determine continuity and differentiability of a composite function

Let

$$\ f(x) = \begin{cases} x^{2}\sin(\frac{1}{x}), & \text{if x \not = 0} \\ 0, & \text{if x = 0} \end{cases}$$

and $$g(x) = \begin{cases} 0, &\text{if } x\not \in \mathbb Q \\ \frac{1}{b}, &\text{if } x = \frac{a}{b} \ \text{ with } a \in \mathbb Z, \ b \in \mathbb Z^{+} \text{ and } \gcd(a,b) = 1 \end{cases}$$ Let $h(x) = f(g(x))$

Determine where $h(x)$ is continuous and differentiable.

Here is my trial.. firstly derive $$h(x) = \begin{cases} \frac{1}{b^{2}} \sin(b) & \text{where } x = \frac{a}{b}, \\ 0 & \text{where } x \not \in \mathbb Q \end{cases}$$

Then we can show $h(x)$ is not continuous at every $x \in \mathbb Q$ as following: Assume $p = \frac{a}{b}$ then $\ f(p) = f(\frac{a}{b}) = \frac{1}{b^{2}}\sin(b)$, but given any irrational sequence $x_{n}$ converging to p} \$we have$\lim_{n \to \infty}f(x_{n}) = 0$since$x_{n}$is irrational, then we proved the discontinuity in$\mathbb Q$. But how can I prove that$h$is continuos for$x \not \in \mathbb Q$? Hope someone can help... 1 Answer To prove$h$is continuous for irrational numbers we have to prove that $$\forall x \notin \Bbb Q\ \forall \epsilon > 0\ \exists \delta > 0 : |x-y| < \delta \Rightarrow f(y) < \epsilon$$ If we take an interval of length$1$around$x$, we see there are at most$3$fractions that can be written$\frac{a}{2}$in this interval (two such fractions have a distance of$\frac{1}{2}$between them). Similarly,$\forall n \in \Bbb N $, there is a finite number of fractions in this interval that can be written$\frac{a}{n}$. But we observe$h(\frac{a}{n}) \leqslant \frac{1}{n^2}$, which means if we take$n$large enough, we can assure$h(\frac{a}{b}) < \epsilon \ \forall b > n$. As there are only a finite amount of fractions where the denominator is smaller than n ( in the chosen interval), there is a minimum distance between$x$and such a fraction. If we take$\delta$smaller than this distance, the condition to be continuous is satisfied. I cannot completely prove there exists an irrtional number where$h$is not differentiable it exists, here is why: Take any rational point$a_1$.$h(a_1) \neq 0$(unless$a_1 = 0$). We now define the interval$I_1 = [a_1-h(a_1),a_1+h(a_1)]$. As$\Bbb Q$is dense in$\Bbb R$, we know there is another rational point in$I_1$, call it$a_2$.Now define the interval$I_2 = [a_2-h(a_2),a_2+h(a_2)]$.The intersection of$I_1$and$I_2$is non-empty, and we find another rational point,$a_3$, in this intersection.We continue, and as the length of these intervals tend to$0$, we know$\lim_{n\to \infty}a_n$exists. Call it$x$. Now$h$is clearly not differentiable in$x$, as the derivate would be$1$for any$a_1$and$0$for any irrational number. There is no reason$x$should be rational, that is why I think there exist irrational numbers where$h$is not differentiable. This does not exclude that in some places the function is differentiable (with derivative$0\$).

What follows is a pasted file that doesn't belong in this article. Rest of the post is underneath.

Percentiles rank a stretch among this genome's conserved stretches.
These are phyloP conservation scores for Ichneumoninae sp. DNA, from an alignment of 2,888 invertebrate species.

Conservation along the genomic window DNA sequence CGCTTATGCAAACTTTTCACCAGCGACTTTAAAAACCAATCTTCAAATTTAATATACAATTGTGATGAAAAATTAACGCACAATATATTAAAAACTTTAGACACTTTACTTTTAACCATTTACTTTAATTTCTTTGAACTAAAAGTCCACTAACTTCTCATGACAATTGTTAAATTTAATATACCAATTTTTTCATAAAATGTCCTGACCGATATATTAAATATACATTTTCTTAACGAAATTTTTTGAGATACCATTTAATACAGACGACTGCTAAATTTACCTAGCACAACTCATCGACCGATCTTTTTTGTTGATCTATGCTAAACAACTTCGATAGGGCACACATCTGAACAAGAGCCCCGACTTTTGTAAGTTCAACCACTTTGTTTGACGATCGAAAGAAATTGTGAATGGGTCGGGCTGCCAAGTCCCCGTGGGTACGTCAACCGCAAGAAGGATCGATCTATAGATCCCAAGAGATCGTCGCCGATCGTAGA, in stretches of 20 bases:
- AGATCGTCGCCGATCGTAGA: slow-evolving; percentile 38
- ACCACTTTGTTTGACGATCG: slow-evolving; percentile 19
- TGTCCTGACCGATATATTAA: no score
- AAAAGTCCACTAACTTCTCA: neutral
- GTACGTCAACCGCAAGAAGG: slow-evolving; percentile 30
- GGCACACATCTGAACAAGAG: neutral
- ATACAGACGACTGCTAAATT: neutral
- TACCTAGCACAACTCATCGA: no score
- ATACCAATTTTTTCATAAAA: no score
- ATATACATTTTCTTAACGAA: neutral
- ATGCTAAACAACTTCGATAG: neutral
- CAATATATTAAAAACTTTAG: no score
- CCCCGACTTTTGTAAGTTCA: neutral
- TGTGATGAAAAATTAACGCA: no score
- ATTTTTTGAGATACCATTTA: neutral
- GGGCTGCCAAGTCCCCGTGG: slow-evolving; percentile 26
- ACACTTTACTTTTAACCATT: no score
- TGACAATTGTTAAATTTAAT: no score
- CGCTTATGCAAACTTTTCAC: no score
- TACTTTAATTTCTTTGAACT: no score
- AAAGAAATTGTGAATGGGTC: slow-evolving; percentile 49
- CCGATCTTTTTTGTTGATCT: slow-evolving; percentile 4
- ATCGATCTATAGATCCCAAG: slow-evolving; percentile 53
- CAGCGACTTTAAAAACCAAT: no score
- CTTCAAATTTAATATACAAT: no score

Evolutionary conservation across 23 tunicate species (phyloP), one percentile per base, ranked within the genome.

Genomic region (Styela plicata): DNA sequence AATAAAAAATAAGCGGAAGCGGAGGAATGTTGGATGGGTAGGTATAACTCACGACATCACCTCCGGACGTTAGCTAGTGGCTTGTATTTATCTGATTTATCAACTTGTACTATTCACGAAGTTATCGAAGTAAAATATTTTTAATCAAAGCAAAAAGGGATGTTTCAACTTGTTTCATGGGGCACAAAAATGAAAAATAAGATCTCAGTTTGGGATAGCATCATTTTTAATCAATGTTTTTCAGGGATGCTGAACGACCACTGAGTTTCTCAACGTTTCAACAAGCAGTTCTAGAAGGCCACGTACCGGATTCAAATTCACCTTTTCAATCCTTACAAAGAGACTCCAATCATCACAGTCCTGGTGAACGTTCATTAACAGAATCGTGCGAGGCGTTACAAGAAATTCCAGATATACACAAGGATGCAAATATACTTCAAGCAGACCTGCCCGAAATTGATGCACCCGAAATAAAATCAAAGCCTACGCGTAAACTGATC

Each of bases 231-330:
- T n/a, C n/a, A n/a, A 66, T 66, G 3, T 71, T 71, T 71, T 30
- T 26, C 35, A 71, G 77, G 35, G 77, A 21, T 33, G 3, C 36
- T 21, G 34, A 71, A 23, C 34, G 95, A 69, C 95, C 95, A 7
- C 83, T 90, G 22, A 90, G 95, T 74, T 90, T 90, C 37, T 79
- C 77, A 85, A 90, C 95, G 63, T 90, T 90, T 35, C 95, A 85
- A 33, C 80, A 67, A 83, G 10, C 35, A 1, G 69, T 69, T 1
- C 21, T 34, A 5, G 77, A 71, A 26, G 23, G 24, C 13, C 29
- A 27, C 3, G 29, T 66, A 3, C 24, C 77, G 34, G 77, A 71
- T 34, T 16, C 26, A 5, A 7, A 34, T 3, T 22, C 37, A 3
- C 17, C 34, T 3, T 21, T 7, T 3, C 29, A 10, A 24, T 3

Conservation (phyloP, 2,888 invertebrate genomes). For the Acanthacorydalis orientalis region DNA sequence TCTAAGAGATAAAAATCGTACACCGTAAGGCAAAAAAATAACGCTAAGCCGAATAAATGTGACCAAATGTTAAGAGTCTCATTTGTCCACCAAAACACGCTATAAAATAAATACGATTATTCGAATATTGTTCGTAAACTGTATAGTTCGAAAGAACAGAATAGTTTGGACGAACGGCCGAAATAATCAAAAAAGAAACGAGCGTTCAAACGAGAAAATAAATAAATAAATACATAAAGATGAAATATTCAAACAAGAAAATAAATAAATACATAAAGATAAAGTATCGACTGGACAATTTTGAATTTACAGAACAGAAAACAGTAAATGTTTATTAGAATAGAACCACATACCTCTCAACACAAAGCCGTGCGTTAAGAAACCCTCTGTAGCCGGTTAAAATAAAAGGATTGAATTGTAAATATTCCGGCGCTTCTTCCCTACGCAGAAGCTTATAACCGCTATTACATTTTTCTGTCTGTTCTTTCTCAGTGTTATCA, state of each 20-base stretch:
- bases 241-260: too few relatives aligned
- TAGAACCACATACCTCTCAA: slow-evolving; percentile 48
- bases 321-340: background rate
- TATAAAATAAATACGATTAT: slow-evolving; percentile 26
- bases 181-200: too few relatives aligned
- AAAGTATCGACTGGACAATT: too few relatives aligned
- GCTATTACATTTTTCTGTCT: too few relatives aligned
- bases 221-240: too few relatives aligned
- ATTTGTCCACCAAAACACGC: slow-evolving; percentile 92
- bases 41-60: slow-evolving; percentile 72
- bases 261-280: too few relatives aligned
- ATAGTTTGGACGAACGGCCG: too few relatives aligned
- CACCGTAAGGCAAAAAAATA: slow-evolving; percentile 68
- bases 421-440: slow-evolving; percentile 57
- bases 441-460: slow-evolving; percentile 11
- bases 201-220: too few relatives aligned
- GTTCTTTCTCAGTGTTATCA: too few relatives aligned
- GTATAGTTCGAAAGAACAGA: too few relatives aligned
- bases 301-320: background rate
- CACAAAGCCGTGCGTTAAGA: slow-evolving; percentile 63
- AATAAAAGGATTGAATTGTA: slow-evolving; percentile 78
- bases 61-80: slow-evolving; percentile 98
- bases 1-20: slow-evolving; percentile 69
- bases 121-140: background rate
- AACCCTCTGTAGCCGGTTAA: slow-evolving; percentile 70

I hope this helps.